Leo Strauss, Father of the Neocons

August 27, 2008 at 11:37 pm (Big Brother)

There are two great articles I read recently which explain a vast majority of what’s going on in the minds of the current ruling administration.  Due to the relentless media propaganda, the obvious lies, and the ridiculous opinions of its followers, I’ve always wondered just what the true beliefs of the Bush clique were, and now I think I know.  Here is article one and here is article two.  Or, if you’re more of the liberal bent than the libertarian, and are turned off by Ron Paul, here they are in reverse order; article two and article one.

Noteworthy excerpts include:

“The people will not be happy to learn that there is only one natural right – the right of the superior to rule over the inferior, the master over the slave, the husband over the wife, and the wise few over the vulgar many. In On Tyranny, Strauss refers to this natural right as the “tyrannical teaching” of his beloved ancients. It is tyrannical in the classic sense of rule above rule or in the absence of law (p. 70).

Now, the ancients were determined to keep this tyrannical teaching secret because the people are not likely to tolerate the fact that they are intended for subordination; indeed, they may very well turn their resentment against the superior few. Lies are thus necessary to protect the superior few from the persecution of the vulgar many.

The effect of Strauss’s teaching is to convince his acolytes that they are the natural ruling elite and the persecuted few. And it does not take much intelligence for them to surmise that they are in a situation of great danger, especially in a world devoted to the modern ideas of equal rights and freedoms. Now more than ever, the wise few must proceed cautiously and with circumspection. So, they come to the conclusion that they have a moral justification to lie in order to avoid persecution. Strauss goes so far as to say that dissembling and deception – in effect, a culture of lies – is the peculiar justice of the wise.”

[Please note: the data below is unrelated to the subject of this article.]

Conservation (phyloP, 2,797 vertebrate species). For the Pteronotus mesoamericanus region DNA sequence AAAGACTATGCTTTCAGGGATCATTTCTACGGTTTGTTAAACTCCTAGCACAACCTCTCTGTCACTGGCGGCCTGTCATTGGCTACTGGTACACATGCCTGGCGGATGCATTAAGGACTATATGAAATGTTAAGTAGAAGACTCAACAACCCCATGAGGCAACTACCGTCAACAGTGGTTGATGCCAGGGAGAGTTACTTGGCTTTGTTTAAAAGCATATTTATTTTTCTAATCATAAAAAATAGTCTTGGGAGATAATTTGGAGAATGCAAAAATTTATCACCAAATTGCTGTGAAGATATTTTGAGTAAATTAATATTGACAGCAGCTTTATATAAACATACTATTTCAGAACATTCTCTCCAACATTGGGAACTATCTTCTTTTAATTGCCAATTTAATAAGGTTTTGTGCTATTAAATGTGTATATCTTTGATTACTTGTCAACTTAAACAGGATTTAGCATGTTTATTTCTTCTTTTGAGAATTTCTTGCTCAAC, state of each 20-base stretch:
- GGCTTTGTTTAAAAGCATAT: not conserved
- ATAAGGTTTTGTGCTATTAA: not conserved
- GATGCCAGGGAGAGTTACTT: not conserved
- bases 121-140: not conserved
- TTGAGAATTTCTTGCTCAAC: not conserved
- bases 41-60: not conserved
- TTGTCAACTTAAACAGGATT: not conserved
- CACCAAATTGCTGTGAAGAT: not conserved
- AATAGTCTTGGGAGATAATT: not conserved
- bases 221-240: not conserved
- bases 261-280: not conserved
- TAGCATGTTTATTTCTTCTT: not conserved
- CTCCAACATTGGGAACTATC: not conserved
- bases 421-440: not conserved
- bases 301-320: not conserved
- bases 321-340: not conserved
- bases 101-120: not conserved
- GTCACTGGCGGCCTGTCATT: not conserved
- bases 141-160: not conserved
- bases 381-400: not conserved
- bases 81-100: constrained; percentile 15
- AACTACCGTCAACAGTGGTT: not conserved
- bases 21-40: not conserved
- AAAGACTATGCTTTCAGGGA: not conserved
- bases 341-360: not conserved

and:

“…lying is central to the survival of nations and to the success of great enterprises, because if our enemies can count on the reliability of everything you say, your vulnerability is enormously increased.” What about the effects of lying on one’s own people? Who cares if a leader can fool the enemy? Does calling it “strategic deception” make lying morally justifiable? Ledeen and Machiavelli argue that it does, as long as the survivability of the state is at stake. Preserving the state is their goal, even if the personal liberty of all individuals has to be suspended or canceled.”Disclaimer: please don’t think I’m advocating for Obama, or McCain, in the slightest.  I have a hard time choosing between dying of ebola and dying of dysentery.

 

Today’s article of doom: FBI gets to investigate (spy) even when there is no basis for suspicion.

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